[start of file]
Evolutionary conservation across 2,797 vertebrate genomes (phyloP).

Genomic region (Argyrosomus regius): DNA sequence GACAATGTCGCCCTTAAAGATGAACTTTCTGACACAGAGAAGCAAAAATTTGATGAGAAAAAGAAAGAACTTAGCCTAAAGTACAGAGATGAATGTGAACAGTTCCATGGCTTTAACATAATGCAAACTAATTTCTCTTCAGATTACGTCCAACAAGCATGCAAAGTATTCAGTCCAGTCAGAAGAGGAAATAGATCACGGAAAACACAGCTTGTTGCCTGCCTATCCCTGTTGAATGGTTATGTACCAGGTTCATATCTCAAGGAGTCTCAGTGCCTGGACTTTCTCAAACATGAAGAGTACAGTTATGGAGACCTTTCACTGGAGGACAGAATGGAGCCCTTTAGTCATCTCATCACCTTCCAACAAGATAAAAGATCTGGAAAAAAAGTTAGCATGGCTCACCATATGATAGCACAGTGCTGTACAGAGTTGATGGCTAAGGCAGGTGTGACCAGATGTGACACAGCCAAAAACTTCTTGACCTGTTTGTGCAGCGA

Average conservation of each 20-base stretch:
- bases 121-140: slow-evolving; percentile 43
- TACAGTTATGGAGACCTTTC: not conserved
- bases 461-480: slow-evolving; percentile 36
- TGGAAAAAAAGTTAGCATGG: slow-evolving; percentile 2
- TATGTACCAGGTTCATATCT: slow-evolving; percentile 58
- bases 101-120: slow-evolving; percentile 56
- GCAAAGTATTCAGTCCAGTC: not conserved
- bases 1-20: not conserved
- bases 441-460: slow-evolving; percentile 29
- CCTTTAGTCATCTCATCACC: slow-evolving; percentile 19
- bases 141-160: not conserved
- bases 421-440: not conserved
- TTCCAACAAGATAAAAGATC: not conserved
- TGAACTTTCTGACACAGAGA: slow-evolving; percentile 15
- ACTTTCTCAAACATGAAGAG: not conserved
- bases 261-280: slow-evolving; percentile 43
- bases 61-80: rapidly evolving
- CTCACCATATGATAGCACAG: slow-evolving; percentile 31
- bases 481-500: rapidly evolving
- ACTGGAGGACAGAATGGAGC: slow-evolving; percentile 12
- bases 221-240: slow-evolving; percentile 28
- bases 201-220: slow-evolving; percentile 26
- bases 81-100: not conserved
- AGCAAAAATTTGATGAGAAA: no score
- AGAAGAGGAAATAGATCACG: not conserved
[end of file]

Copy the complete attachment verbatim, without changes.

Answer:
Evolutionary conservation across 2,797 vertebrate genomes (phyloP).

Genomic region (Argyrosomus regius): DNA sequence GACAATGTCGCCCTTAAAGATGAACTTTCTGACACAGAGAAGCAAAAATTTGATGAGAAAAAGAAAGAACTTAGCCTAAAGTACAGAGATGAATGTGAACAGTTCCATGGCTTTAACATAATGCAAACTAATTTCTCTTCAGATTACGTCCAACAAGCATGCAAAGTATTCAGTCCAGTCAGAAGAGGAAATAGATCACGGAAAACACAGCTTGTTGCCTGCCTATCCCTGTTGAATGGTTATGTACCAGGTTCATATCTCAAGGAGTCTCAGTGCCTGGACTTTCTCAAACATGAAGAGTACAGTTATGGAGACCTTTCACTGGAGGACAGAATGGAGCCCTTTAGTCATCTCATCACCTTCCAACAAGATAAAAGATCTGGAAAAAAAGTTAGCATGGCTCACCATATGATAGCACAGTGCTGTACAGAGTTGATGGCTAAGGCAGGTGTGACCAGATGTGACACAGCCAAAAACTTCTTGACCTGTTTGTGCAGCGA

Average conservation of each 20-base stretch:
- bases 121-140: slow-evolving; percentile 43
- TACAGTTATGGAGACCTTTC: not conserved
- bases 461-480: slow-evolving; percentile 36
- TGGAAAAAAAGTTAGCATGG: slow-evolving; percentile 2
- TATGTACCAGGTTCATATCT: slow-evolving; percentile 58
- bases 101-120: slow-evolving; percentile 56
- GCAAAGTATTCAGTCCAGTC: not conserved
- bases 1-20: not conserved
- bases 441-460: slow-evolving; percentile 29
- CCTTTAGTCATCTCATCACC: slow-evolving; percentile 19
- bases 141-160: not conserved
- bases 421-440: not conserved
- TTCCAACAAGATAAAAGATC: not conserved
- TGAACTTTCTGACACAGAGA: slow-evolving; percentile 15
- ACTTTCTCAAACATGAAGAG: not conserved
- bases 261-280: slow-evolving; percentile 43
- bases 61-80: rapidly evolving
- CTCACCATATGATAGCACAG: slow-evolving; percentile 31
- bases 481-500: rapidly evolving
- ACTGGAGGACAGAATGGAGC: slow-evolving; percentile 12
- bases 221-240: slow-evolving; percentile 28
- bases 201-220: slow-evolving; percentile 26
- bases 81-100: not conserved
- AGCAAAAATTTGATGAGAAA: no score
- AGAAGAGGAAATAGATCACG: not conserved